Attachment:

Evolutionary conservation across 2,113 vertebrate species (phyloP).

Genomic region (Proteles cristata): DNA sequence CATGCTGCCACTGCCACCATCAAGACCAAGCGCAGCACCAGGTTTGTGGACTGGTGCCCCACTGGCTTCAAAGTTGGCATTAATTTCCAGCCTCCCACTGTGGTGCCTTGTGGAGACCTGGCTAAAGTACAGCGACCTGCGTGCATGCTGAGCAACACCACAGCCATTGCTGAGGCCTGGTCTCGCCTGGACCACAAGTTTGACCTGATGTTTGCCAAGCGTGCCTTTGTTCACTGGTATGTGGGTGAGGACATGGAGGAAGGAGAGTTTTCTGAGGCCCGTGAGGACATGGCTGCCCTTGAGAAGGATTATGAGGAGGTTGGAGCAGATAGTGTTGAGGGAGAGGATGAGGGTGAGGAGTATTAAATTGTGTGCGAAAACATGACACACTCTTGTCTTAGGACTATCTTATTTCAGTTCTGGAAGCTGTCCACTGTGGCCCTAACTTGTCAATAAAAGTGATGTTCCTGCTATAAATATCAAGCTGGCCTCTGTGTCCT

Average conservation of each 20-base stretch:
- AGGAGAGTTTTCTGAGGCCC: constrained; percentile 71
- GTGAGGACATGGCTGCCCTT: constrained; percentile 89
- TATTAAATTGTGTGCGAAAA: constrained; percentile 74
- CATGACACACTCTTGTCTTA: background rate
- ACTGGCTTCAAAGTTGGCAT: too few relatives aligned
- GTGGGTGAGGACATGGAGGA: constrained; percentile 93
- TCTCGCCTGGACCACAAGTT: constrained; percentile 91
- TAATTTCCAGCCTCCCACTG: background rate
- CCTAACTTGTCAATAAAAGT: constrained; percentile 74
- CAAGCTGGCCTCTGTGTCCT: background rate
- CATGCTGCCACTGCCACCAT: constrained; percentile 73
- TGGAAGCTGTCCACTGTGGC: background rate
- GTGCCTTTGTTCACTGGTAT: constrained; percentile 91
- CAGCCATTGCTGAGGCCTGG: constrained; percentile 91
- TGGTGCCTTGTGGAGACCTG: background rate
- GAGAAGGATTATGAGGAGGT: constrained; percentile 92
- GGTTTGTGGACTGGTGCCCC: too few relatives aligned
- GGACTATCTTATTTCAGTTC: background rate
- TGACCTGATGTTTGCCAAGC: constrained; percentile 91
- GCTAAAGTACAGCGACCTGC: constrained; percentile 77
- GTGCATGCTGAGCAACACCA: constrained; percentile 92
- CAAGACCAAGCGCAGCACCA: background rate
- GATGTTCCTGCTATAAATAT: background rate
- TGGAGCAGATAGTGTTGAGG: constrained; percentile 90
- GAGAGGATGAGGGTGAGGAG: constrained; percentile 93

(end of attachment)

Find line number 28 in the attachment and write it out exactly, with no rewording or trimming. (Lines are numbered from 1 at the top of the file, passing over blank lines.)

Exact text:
- GAGAGGATGAGGGTGAGGAG: constrained; percentile 93